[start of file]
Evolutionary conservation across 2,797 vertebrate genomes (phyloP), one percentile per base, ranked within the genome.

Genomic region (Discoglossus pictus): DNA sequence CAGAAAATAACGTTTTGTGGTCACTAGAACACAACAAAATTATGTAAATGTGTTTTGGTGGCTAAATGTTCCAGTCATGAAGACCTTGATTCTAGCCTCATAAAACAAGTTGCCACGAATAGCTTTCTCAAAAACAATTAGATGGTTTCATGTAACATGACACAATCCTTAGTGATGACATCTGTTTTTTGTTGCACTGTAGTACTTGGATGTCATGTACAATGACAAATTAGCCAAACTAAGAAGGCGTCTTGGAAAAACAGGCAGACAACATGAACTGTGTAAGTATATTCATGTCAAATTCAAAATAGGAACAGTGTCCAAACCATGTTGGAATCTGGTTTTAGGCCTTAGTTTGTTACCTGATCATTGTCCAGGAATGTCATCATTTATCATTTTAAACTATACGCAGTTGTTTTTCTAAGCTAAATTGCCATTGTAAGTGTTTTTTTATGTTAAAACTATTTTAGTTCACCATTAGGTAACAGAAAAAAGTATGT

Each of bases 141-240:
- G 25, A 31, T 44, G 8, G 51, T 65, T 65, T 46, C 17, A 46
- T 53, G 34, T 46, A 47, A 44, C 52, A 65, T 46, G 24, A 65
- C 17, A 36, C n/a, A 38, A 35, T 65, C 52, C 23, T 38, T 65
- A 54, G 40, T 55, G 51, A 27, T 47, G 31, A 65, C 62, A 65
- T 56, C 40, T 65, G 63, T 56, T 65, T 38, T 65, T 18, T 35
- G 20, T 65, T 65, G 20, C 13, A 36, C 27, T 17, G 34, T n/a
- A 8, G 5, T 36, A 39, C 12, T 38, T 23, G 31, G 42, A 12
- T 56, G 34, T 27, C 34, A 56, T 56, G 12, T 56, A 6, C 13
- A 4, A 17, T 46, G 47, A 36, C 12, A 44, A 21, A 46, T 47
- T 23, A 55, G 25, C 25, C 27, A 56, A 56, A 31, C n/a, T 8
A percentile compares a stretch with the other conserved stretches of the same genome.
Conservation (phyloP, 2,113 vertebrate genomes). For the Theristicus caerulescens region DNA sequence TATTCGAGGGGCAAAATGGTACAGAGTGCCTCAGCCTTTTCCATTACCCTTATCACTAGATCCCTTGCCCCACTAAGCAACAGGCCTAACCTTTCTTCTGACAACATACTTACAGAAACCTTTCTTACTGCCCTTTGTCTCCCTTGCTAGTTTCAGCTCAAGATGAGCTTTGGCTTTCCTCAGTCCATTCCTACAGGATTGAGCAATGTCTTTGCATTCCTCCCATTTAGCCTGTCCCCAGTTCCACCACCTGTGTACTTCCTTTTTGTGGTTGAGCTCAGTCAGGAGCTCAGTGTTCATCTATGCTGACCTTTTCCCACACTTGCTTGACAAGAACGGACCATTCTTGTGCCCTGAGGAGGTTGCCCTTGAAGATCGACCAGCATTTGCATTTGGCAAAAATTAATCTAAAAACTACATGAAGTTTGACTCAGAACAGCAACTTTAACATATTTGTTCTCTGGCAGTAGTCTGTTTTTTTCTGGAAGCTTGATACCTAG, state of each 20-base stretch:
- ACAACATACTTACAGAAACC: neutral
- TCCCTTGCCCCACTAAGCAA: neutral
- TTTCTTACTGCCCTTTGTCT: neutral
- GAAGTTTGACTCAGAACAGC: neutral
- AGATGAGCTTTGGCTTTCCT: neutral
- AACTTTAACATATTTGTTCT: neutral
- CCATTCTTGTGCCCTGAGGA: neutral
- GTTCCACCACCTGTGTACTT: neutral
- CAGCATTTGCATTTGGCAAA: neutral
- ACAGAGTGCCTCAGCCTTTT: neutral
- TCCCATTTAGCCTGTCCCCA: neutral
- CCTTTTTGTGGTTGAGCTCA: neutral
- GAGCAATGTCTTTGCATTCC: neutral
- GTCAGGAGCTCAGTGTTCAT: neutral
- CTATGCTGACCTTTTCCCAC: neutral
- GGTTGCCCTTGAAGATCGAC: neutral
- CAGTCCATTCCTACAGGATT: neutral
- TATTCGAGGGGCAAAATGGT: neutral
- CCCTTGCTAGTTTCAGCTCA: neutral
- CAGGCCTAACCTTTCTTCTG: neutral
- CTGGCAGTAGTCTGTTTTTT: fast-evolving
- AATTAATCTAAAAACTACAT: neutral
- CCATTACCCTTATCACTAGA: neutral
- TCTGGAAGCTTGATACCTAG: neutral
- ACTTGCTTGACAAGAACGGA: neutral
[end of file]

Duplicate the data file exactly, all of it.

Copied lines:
Evolutionary conservation across 2,797 vertebrate genomes (phyloP), one percentile per base, ranked within the genome.

Genomic region (Discoglossus pictus): DNA sequence CAGAAAATAACGTTTTGTGGTCACTAGAACACAACAAAATTATGTAAATGTGTTTTGGTGGCTAAATGTTCCAGTCATGAAGACCTTGATTCTAGCCTCATAAAACAAGTTGCCACGAATAGCTTTCTCAAAAACAATTAGATGGTTTCATGTAACATGACACAATCCTTAGTGATGACATCTGTTTTTTGTTGCACTGTAGTACTTGGATGTCATGTACAATGACAAATTAGCCAAACTAAGAAGGCGTCTTGGAAAAACAGGCAGACAACATGAACTGTGTAAGTATATTCATGTCAAATTCAAAATAGGAACAGTGTCCAAACCATGTTGGAATCTGGTTTTAGGCCTTAGTTTGTTACCTGATCATTGTCCAGGAATGTCATCATTTATCATTTTAAACTATACGCAGTTGTTTTTCTAAGCTAAATTGCCATTGTAAGTGTTTTTTTATGTTAAAACTATTTTAGTTCACCATTAGGTAACAGAAAAAAGTATGT

Each of bases 141-240:
- G 25, A 31, T 44, G 8, G 51, T 65, T 65, T 46, C 17, A 46
- T 53, G 34, T 46, A 47, A 44, C 52, A 65, T 46, G 24, A 65
- C 17, A 36, C n/a, A 38, A 35, T 65, C 52, C 23, T 38, T 65
- A 54, G 40, T 55, G 51, A 27, T 47, G 31, A 65, C 62, A 65
- T 56, C 40, T 65, G 63, T 56, T 65, T 38, T 65, T 18, T 35
- G 20, T 65, T 65, G 20, C 13, A 36, C 27, T 17, G 34, T n/a
- A 8, G 5, T 36, A 39, C 12, T 38, T 23, G 31, G 42, A 12
- T 56, G 34, T 27, C 34, A 56, T 56, G 12, T 56, A 6, C 13
- A 4, A 17, T 46, G 47, A 36, C 12, A 44, A 21, A 46, T 47
- T 23, A 55, G 25, C 25, C 27, A 56, A 56, A 31, C n/a, T 8
A percentile compares a stretch with the other conserved stretches of the same genome.
Conservation (phyloP, 2,113 vertebrate genomes). For the Theristicus caerulescens region DNA sequence TATTCGAGGGGCAAAATGGTACAGAGTGCCTCAGCCTTTTCCATTACCCTTATCACTAGATCCCTTGCCCCACTAAGCAACAGGCCTAACCTTTCTTCTGACAACATACTTACAGAAACCTTTCTTACTGCCCTTTGTCTCCCTTGCTAGTTTCAGCTCAAGATGAGCTTTGGCTTTCCTCAGTCCATTCCTACAGGATTGAGCAATGTCTTTGCATTCCTCCCATTTAGCCTGTCCCCAGTTCCACCACCTGTGTACTTCCTTTTTGTGGTTGAGCTCAGTCAGGAGCTCAGTGTTCATCTATGCTGACCTTTTCCCACACTTGCTTGACAAGAACGGACCATTCTTGTGCCCTGAGGAGGTTGCCCTTGAAGATCGACCAGCATTTGCATTTGGCAAAAATTAATCTAAAAACTACATGAAGTTTGACTCAGAACAGCAACTTTAACATATTTGTTCTCTGGCAGTAGTCTGTTTTTTTCTGGAAGCTTGATACCTAG, state of each 20-base stretch:
- ACAACATACTTACAGAAACC: neutral
- TCCCTTGCCCCACTAAGCAA: neutral
- TTTCTTACTGCCCTTTGTCT: neutral
- GAAGTTTGACTCAGAACAGC: neutral
- AGATGAGCTTTGGCTTTCCT: neutral
- AACTTTAACATATTTGTTCT: neutral
- CCATTCTTGTGCCCTGAGGA: neutral
- GTTCCACCACCTGTGTACTT: neutral
- CAGCATTTGCATTTGGCAAA: neutral
- ACAGAGTGCCTCAGCCTTTT: neutral
- TCCCATTTAGCCTGTCCCCA: neutral
- CCTTTTTGTGGTTGAGCTCA: neutral
- GAGCAATGTCTTTGCATTCC: neutral
- GTCAGGAGCTCAGTGTTCAT: neutral
- CTATGCTGACCTTTTCCCAC: neutral
- GGTTGCCCTTGAAGATCGAC: neutral
- CAGTCCATTCCTACAGGATT: neutral
- TATTCGAGGGGCAAAATGGT: neutral
- CCCTTGCTAGTTTCAGCTCA: neutral
- CAGGCCTAACCTTTCTTCTG: neutral
- CTGGCAGTAGTCTGTTTTTT: fast-evolving
- AATTAATCTAAAAACTACAT: neutral
- CCATTACCCTTATCACTAGA: neutral
- TCTGGAAGCTTGATACCTAG: neutral
- ACTTGCTTGACAAGAACGGA: neutral